Kite tubing: One sport to watch in 2010 could be kite tubing. Not necessarily for the right reasons, though. This high thrill sport has developed from tubing – giant inner tubes, often known as donuts, which are normally ridden on the water or snow. Kite tubing, however, adds a third dimension – the air. The big tubes are towed at high speeds and take to the sky. As the tube is not exactly shaped like Concorde, the resulting take off invariably involves spins and violent slashes. More aerodynamic designs are appearing which allow air through the tube, but be warned: kite tubing is dangerous stuff – mainly because the driver has little or no control.  Concerns over safety may cut off this extreme sport at the wobbly knees.

We’d be interested to hear if you’ve got any ideas on the big adventure sports in 2010. Post your comments.

National Heart Month:

Monday, February 1st, 2010No Comments

3810365647_a2084c9bf7_mFebruary – the month of Valentine’s Day, just in case you’ve forgotten – is the British Heart Foundation’s (BHF) National Heart Month. Failure of the old ticker is still the biggest single killer in the UK, which is why the BHF wants to raise awareness of exercise and activity as a way of preventing coronary heart disease. The BHF has designated Friday, 26 February as National Wear Red Day. People around the country will be taking part in fundraising events and wearing the colour red. So, we thought we’d come up with some ideas for loving your heart this National Heart Month.


1.Mountain biking:The BHF promotes cycling as a way of building your body’s endurance. It’s like sending your heart a Valentine card. Ah!

2. Extreme Horse Riding: It’s not just the horse that’s working out when you get galloping: it helps your flexibility and mobility as much as the horse’s. Gallop to fitness

3. High Ropes:‘Better balance, strength and suppleness’ are some of the reasons the BHF gives for being active: all benefits you get from high ropes. After all, how many unfit chimps do you get?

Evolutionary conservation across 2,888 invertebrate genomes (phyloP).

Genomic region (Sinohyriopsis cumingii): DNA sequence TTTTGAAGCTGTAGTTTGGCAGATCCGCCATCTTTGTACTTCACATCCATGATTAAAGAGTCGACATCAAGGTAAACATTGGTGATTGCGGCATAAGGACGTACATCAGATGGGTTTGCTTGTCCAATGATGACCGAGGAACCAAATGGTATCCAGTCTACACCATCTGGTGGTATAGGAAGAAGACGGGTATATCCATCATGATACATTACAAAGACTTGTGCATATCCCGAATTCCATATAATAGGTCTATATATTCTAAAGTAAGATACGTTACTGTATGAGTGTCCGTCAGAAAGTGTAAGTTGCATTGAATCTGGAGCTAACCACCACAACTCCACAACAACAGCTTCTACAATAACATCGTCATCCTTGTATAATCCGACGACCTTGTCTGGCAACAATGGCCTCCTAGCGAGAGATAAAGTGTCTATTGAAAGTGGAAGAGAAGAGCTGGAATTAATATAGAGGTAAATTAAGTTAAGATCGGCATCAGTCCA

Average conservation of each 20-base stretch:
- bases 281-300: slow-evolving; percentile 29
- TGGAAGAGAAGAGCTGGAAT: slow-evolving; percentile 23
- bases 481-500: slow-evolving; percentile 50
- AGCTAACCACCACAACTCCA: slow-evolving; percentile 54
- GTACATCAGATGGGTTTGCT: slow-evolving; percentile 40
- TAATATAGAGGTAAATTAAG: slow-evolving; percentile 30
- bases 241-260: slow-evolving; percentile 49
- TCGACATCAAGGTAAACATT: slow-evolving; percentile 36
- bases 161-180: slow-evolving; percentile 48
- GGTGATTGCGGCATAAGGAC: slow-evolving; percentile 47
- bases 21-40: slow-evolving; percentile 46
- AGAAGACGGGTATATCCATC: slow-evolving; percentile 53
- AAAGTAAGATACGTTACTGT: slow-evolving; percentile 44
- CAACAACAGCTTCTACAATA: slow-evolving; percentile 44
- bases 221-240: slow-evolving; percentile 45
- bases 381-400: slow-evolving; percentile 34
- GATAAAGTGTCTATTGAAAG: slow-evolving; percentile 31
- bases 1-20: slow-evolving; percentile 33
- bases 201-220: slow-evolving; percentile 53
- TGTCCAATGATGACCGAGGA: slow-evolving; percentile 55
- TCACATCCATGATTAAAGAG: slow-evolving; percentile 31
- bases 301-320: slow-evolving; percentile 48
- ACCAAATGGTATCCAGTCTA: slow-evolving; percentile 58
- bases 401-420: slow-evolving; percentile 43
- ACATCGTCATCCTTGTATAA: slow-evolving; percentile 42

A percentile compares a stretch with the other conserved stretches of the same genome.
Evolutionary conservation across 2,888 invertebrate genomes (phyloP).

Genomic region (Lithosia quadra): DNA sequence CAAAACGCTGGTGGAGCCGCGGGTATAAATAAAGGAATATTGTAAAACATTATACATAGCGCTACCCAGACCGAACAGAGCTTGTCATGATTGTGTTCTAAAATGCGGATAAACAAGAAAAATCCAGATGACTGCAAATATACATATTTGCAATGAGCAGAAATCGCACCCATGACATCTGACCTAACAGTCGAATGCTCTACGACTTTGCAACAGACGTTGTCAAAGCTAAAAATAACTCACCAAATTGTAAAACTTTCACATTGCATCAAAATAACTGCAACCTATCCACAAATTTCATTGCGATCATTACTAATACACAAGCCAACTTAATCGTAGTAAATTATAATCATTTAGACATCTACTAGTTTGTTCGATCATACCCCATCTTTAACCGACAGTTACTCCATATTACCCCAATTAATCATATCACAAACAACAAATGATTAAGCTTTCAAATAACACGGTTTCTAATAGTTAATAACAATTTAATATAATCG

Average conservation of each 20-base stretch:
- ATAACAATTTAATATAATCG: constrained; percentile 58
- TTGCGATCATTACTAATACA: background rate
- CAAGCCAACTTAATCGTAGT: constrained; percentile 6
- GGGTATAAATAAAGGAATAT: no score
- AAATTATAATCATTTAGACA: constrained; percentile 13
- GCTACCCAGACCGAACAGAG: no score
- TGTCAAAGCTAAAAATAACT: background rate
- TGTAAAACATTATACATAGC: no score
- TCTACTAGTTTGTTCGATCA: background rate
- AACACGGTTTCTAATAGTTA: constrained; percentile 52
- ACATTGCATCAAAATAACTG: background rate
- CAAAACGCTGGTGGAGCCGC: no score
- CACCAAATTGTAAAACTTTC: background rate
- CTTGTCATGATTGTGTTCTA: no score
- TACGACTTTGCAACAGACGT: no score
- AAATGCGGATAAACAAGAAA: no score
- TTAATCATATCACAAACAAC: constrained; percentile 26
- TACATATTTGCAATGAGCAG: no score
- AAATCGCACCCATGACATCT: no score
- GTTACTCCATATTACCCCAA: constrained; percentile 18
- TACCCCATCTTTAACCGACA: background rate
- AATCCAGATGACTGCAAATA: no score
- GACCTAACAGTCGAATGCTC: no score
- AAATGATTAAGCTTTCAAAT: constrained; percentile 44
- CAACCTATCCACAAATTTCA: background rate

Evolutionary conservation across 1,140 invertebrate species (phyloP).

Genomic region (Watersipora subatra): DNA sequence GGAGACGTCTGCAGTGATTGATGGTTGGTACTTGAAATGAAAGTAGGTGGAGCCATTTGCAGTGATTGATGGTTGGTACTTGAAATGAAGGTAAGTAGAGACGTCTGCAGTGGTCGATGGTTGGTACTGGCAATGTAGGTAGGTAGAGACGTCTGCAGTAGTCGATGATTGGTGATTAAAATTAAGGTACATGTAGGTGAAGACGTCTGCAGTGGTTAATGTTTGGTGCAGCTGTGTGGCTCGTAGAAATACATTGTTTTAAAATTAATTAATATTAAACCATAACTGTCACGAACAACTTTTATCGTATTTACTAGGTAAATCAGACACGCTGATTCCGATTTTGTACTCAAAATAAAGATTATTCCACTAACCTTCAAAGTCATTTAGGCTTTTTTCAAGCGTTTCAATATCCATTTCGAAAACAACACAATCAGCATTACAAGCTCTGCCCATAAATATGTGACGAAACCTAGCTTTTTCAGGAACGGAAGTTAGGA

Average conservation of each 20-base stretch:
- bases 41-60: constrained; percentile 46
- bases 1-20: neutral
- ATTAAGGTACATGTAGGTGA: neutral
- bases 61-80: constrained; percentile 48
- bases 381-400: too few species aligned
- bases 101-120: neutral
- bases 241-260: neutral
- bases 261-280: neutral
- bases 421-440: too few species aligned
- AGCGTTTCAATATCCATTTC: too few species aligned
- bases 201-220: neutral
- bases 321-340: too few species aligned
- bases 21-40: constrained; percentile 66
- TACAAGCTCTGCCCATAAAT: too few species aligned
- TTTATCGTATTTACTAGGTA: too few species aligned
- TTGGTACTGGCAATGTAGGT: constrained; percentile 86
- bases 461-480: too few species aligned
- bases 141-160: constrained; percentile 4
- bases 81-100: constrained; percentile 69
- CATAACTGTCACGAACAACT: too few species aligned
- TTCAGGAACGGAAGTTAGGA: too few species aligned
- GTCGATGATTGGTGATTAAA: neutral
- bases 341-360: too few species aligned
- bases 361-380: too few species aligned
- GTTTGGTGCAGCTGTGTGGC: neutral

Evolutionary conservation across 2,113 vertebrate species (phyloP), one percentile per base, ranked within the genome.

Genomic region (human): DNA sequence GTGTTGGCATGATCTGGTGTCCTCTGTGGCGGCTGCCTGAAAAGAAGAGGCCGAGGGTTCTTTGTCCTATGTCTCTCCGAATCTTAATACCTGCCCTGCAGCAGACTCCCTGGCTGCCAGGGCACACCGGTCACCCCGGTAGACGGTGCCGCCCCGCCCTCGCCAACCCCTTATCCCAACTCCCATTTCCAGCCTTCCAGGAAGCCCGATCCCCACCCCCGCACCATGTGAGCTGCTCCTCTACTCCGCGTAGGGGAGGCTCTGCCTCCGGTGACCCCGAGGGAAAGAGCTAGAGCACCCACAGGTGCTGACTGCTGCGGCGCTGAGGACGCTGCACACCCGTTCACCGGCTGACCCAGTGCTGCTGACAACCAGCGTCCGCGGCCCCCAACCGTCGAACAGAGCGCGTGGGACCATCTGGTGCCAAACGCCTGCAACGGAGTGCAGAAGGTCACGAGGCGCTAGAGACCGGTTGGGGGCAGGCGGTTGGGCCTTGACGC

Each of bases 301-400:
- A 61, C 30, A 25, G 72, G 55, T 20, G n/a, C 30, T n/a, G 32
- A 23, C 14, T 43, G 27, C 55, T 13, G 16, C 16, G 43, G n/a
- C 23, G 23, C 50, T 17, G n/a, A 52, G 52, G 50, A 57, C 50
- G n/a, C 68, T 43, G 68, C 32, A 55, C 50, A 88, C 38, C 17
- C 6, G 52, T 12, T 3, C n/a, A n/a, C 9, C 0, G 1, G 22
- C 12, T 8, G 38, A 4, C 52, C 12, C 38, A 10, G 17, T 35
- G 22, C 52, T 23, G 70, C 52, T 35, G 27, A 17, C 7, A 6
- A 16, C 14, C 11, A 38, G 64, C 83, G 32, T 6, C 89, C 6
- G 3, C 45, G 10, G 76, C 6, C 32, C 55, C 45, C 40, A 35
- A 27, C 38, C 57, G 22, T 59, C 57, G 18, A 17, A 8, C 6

4. Quad Biking: Okay you’re sitting down. But it’s not the sofa. You need muscle strength in the legs to control a quad bike. And, as the BHF advises, it’s important to find activities that you enjoy and are not a chore, snore, bore.

5. Archery:The BHF says exercise ‘reduces stress – you’ll relax more easily and feel better about yourself’. So what more appropriate sport than archery to fire a Cupid’s arrow to your heart this month?

6. Paintball:Call this tough love but exercising with other people makes it more fun and evidence shows that you’re more likely to keep that exercise up if you do it with friends.

7. Multi Activities:Exercise gives you: ‘stronger bones and muscles’ according to the BHF. And, remember, the heart is a muscle. Use it.

8. Kayaking: ‘Maintenance of a healthy weight’ is, of course, one of the reasons we all head to the gym after Christmas. So, why not avoid the crowds and the sweat, and the people squeezing into tight lycra, and seek some peace and love in the open air?

9.Clay pigeon shooting: The BHF says exercise helps you ‘sleep and gives you a sense of achievement’. It does if you shoot the clay.

10. Zorbing: You have two excuses toroll around with your partner in a plastic ball this month – Valentine’s Day and National Heart Month. And, if they still don’t want to tumble around with you, maybe more exercise can only improve your chances.

To get involved in National Heart Day, simply order a free fundraising kit. There are lots of ways individuals and organisations can support National Heart Month, from holding your own event to helping to promote activities in publications and online. To find out more and get involved, email the National Campaigns Team at red@bhf.org.uk – or call 0845 241 0976.

Want to try any of the activities above or see even more ways of exercising your heart? – CLICK HERE